A conversation with Siri Hustvedt

Coincidence as phenomenon and dramatic engine is perpetually present in Norwegian-American Siri Hustvedt’s oeuvre and in particular in her break-through novel What I Loved.

I will admit straight away that this interview is an experiment. This is my personal investigation of why Siri Hustvedt invariably is the person I mention when people ask me who I would like to meet, if given the opportunity. While others answer God, Gandhi, or Paul Auster, for years my answer has been the latter’s wife, Siri, based solely on the novel What I Loved. This book, more than any other literary experience, has marked me, entered my blood and become part of me.

When I think of the characters in the novel, Bill, Erica, Violet, Leo, and Matt, they occupy the same space in my mental inventory as my real-life relatives Anette, Fanny, Harry, Sam, and Sally, whose names I cannot even write without grief echoing through every cell in my body, making me heavy and warm. They were my family, and they died in a car accident, which irrevocably changed the keynote of my life. That is why the novel What I loved, in which death plays a significant role, has had a special importance for me since I read it the first time. And Siri Hustvedt is precisely the person I most often have wanted to ask about loss. About losing and losing oneself. About how we human beings get back on our feet and find the true core of what we are. All these subjects that function as governing principles in her writing.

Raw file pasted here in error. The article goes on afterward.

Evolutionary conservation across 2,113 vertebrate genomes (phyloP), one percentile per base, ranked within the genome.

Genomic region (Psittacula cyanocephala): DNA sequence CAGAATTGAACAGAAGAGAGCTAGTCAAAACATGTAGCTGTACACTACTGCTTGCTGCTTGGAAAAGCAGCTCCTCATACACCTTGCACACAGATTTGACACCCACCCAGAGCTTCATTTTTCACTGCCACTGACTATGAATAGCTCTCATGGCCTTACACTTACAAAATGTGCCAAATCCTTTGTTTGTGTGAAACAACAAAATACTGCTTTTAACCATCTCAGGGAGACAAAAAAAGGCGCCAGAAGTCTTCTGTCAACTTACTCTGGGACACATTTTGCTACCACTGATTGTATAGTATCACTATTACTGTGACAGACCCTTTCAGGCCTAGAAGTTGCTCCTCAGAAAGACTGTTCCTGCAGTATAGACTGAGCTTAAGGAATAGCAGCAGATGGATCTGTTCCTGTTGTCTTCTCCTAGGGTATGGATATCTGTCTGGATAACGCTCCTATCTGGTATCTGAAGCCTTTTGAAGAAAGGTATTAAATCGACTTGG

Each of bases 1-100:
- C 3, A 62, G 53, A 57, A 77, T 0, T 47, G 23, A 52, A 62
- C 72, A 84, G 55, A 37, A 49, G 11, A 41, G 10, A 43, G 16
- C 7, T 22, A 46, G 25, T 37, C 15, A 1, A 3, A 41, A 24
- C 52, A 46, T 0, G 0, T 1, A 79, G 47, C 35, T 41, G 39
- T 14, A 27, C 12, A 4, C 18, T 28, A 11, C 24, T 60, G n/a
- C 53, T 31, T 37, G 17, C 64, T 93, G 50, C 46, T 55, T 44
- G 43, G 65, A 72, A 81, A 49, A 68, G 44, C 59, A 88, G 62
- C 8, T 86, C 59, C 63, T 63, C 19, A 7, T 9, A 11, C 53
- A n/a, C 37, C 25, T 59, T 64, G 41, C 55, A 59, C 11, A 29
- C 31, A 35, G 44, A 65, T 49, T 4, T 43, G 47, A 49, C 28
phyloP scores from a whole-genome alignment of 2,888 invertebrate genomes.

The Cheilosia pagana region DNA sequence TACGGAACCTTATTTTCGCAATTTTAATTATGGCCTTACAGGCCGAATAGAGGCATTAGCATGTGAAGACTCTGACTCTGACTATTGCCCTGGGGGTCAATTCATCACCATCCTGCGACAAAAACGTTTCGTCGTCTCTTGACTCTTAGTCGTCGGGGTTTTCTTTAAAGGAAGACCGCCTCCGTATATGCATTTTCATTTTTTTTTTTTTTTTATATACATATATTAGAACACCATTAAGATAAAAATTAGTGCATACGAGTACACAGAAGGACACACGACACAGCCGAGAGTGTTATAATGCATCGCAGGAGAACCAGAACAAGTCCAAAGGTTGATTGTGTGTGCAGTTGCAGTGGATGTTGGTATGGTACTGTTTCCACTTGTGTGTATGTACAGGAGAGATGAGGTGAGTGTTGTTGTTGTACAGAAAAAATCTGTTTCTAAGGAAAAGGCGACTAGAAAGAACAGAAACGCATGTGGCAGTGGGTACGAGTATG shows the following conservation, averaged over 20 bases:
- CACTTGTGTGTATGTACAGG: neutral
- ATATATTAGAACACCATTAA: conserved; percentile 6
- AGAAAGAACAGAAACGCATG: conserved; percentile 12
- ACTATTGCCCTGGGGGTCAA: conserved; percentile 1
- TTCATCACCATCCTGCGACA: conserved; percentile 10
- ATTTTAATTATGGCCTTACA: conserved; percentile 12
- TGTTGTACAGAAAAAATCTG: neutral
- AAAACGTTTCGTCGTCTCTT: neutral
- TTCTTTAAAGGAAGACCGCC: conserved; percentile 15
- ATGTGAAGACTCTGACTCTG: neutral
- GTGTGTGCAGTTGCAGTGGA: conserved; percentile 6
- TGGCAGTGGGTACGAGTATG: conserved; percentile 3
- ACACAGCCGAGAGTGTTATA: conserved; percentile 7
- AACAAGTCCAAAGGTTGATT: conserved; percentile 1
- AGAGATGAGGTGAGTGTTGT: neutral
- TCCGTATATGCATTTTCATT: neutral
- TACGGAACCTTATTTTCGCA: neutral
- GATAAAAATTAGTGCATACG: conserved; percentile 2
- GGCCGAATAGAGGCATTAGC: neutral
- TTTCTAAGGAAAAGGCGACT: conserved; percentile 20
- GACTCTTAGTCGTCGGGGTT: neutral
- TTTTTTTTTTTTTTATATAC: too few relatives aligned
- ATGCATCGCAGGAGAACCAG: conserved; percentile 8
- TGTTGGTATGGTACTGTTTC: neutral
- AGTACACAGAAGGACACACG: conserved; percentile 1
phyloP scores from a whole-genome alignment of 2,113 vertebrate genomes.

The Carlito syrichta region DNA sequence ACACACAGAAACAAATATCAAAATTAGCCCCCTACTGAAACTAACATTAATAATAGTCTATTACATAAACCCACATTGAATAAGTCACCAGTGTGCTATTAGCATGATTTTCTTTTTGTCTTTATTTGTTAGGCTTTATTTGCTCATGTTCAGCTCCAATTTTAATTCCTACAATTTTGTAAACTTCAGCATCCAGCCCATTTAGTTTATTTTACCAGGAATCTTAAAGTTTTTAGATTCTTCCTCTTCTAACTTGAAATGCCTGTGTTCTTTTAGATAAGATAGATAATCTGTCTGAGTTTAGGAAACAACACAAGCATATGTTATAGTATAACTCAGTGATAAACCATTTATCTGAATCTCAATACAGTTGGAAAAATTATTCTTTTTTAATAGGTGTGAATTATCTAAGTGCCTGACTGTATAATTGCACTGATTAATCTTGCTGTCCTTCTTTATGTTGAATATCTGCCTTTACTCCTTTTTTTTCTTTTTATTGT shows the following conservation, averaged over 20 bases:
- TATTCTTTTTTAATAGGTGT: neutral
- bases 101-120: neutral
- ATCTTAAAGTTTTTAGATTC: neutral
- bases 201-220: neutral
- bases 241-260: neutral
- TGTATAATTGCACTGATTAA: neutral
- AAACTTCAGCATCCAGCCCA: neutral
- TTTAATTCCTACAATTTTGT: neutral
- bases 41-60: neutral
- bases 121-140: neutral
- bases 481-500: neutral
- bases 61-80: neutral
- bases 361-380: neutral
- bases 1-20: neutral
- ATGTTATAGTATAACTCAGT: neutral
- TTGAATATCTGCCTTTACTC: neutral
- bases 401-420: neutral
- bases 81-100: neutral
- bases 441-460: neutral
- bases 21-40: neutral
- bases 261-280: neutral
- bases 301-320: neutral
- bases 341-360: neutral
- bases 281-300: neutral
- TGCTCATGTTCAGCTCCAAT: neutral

“I really am interested in why people become who they are,” she says repeatedly in the course of the next hour.

I, on the other hand, am more interested right now in who she is, and not least how she manages to write stories that are as much alive in my mind as the people I loved.

Continue reading in Oak volume Two